The Federal Communications Commission has made a case for declaring that the mobile broadband market in the U.S. is broadly competitive, in a qualitative, preponderance of the evidence sort of way. Looking at a number of different metrics, including usage (see chart above), pricing, advertising, investment coverage, the FCC decided that when it was all added up, the result was “there is effective competition in the marketplace for mobile wireless services”.

One key indicator – half statistical, half anecdote – was the way the four major nationwide carriers responded to each other when unlimited data plans were reintroduced…

One significant trend that has developed recently is the return of “unlimited” data plans. In January 2016, AT&T introduced the AT&T Unlimited Plan for DIRECTV (or U-Verse). While that plan was made available only to DIRECTV subscribers, it signaled a shift towards service providers again offering unlimited data plans. In August 2016, T-Mobile launched the T-Mobile ONE Plan offering unlimited voice, text and high-speed 4G LTE smartphone data. The next day, Sprint introduced its Unlimited Freedom plan, which offered two lines of unlimited talk, text and data for $100 a month. In February 2017, Verizon launched its Unlimited Data Plan offering unlimited data on smartphones and tablets for $80 a month. AT&T then introduced the Unlimited Choice plan, which offered unlimited data for $60 per month for a single line ($155 for four lines). In late February 2017, U.S. Cellular introduced its own unlimited data offering.

Three caveats should be kept in mind, though. For the past eight years, the FCC used a wide definition of the mobile marketplace, including sectors such as consumer devices and industry infrastructure. This latest finding focuses much more narrowly on consumer services.

Then there’s the question of rural versus urban. Although 98% of people living in suburban and urban areas have access to at least four mobile service providers, only 71% of those in rural areas do. A competitive mobile marketplace might exist for the U.S. as a whole, but it’s not evenly distributed.

Finally, there’s the question of defining what “effective competition” means. In this report, which was approved by commissioners on a party line vote, the question is largely sidestepped, relying instead, as commissioner Jessica Rosenworcel wrote in her dissent, on an “I know it when I see it” standard.

Measure mobile performance, don’t just assume says CPUC draft

The California Public Utilities Commission might not offer an opinion on how fast broadband service should be in order to support “advanced telecommunications capability”, but it is on track to say whether mobile and wireline service should be lumped together. According to draft comments that’ll be filed with the Federal Communications Commission if CPUC commissioners concur, the answer is a qualified no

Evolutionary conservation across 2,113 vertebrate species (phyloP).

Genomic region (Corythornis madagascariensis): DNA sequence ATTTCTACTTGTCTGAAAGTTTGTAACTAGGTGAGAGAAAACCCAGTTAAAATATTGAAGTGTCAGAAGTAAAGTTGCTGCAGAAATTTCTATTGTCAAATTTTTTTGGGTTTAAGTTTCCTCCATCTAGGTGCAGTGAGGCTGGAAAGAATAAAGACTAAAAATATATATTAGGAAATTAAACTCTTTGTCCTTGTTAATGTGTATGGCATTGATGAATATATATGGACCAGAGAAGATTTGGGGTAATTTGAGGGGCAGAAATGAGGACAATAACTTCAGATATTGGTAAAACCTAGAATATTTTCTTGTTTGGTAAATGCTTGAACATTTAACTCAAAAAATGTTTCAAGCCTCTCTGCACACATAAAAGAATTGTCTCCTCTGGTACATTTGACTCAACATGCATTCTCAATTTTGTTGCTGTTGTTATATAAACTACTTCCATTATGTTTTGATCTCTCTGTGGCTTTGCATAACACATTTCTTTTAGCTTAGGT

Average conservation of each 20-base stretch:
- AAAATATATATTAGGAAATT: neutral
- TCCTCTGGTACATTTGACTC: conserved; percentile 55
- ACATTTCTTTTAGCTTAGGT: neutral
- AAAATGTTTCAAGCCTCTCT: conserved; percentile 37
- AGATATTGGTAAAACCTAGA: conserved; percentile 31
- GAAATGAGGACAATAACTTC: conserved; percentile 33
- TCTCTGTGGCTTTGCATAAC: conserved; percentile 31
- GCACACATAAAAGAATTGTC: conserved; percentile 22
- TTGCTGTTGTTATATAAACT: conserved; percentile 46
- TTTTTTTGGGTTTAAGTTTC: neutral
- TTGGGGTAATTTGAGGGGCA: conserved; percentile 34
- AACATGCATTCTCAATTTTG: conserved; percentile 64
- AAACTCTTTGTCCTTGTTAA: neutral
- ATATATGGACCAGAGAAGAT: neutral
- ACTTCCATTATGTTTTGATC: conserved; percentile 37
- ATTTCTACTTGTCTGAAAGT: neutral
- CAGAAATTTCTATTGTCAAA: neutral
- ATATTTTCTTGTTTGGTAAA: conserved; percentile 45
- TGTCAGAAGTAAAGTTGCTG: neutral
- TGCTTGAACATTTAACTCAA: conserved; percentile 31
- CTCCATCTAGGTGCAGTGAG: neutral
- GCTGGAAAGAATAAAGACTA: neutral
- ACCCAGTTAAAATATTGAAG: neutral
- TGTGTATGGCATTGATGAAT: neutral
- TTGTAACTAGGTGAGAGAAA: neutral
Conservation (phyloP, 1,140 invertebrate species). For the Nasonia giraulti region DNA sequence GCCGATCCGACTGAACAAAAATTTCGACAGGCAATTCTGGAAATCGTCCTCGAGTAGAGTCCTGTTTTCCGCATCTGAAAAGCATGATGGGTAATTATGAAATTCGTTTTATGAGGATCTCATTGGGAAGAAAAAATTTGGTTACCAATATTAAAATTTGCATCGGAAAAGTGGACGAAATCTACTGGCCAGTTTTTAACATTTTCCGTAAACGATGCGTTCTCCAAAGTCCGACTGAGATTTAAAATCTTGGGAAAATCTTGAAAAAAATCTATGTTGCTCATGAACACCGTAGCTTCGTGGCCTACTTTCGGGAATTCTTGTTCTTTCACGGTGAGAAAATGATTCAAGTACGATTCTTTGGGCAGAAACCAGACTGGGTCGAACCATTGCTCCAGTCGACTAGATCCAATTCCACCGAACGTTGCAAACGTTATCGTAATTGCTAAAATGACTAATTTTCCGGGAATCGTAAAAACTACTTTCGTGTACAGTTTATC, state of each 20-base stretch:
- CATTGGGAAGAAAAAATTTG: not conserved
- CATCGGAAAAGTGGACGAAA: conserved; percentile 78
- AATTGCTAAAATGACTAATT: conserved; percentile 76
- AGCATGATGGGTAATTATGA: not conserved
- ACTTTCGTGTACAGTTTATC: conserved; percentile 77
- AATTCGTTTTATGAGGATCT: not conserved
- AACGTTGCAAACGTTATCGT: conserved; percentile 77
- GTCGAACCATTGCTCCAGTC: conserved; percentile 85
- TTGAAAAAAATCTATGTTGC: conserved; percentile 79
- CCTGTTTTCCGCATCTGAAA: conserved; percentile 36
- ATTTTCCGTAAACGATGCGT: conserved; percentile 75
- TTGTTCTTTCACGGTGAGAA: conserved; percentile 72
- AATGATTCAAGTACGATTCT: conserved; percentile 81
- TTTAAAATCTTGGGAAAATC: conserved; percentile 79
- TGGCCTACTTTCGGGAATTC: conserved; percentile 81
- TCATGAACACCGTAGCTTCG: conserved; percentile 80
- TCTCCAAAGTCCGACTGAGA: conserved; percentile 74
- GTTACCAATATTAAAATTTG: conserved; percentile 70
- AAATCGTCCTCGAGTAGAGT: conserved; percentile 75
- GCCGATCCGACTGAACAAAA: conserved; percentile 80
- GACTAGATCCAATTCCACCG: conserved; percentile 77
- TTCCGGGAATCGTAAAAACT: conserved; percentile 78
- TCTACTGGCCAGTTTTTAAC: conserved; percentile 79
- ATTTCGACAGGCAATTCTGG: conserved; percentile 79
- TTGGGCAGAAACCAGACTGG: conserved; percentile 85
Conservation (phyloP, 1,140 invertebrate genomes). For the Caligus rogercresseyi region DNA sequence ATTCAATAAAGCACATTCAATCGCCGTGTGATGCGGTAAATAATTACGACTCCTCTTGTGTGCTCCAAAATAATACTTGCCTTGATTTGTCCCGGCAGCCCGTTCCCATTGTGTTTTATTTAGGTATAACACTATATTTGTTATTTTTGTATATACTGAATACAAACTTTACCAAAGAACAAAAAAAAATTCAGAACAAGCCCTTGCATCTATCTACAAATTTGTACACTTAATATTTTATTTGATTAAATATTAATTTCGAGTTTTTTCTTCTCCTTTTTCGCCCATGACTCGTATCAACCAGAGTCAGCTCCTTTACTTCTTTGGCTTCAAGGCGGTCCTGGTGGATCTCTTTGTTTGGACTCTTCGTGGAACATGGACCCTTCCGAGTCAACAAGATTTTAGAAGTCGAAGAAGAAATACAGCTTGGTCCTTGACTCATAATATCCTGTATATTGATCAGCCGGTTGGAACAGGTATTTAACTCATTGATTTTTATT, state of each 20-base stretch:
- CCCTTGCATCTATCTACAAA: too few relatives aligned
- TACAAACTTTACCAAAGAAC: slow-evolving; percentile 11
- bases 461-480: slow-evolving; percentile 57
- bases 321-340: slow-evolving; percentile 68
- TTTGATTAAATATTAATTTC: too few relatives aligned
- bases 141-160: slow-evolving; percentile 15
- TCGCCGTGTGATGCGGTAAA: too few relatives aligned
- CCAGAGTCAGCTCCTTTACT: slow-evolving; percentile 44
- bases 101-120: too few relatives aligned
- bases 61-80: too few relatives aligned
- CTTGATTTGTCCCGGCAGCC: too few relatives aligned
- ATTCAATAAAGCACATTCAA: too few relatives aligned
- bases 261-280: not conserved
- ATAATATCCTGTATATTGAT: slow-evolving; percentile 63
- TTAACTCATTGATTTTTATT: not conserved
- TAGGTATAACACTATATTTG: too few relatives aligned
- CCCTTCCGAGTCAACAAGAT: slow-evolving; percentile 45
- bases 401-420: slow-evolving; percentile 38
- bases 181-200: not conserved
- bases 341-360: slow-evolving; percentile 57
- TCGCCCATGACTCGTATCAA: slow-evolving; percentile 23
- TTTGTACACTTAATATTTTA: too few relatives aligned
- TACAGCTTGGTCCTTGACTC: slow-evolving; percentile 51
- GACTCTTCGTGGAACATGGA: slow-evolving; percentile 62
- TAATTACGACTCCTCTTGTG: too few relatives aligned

The CPUC should share its finding that mobile and residential broadband services are “generally not substitutes”, in order to assist the FCC in its consideration of this issue. The object of the CPUC’s investigation was to take a snapshot of the telecommunications marketplace in California, with an “as of” date of December 31, 2015. The CPUC should make clear that this finding was made within that timeframe, as the CPUC continues to measure wireless performance.

The draft also recommends that mobile broadband performance should be actually measured, and not just evaluated on the basis of what the design specs for 4G and 5G technology say ought to be possible…

Finally, the CPUC should urge the FCC to not use interface technologies as a proxy for speed benchmarks. While LTE (or newer generations of mobile technology about to be deployed) is required for mobile service to support advanced capabilities, the CPUC’s mobile data and analysis show that LTE air interface technology often has quality and reliability problems that cause throughput to be highly variable. The sheer number of failed mobile broadband connections experienced in the California, especially in rural areas of California, shows that air interface technology should not be used as a proxy for speed, quality or reliability.

The FCC is conducting its annual evaluation of broadband availability and performance and is considering, among other things, whether the current 25 Mbps download and 3 Mbps upload standard should be lowered, in order to make it easier to declare victory by claiming access to advanced telecoms services is ubiquitous.

The CPUC is scheduled to decide whether or not to bless the draft comments at its meeting on Thursday.

California legislature to grant redlining absolution to mobile industry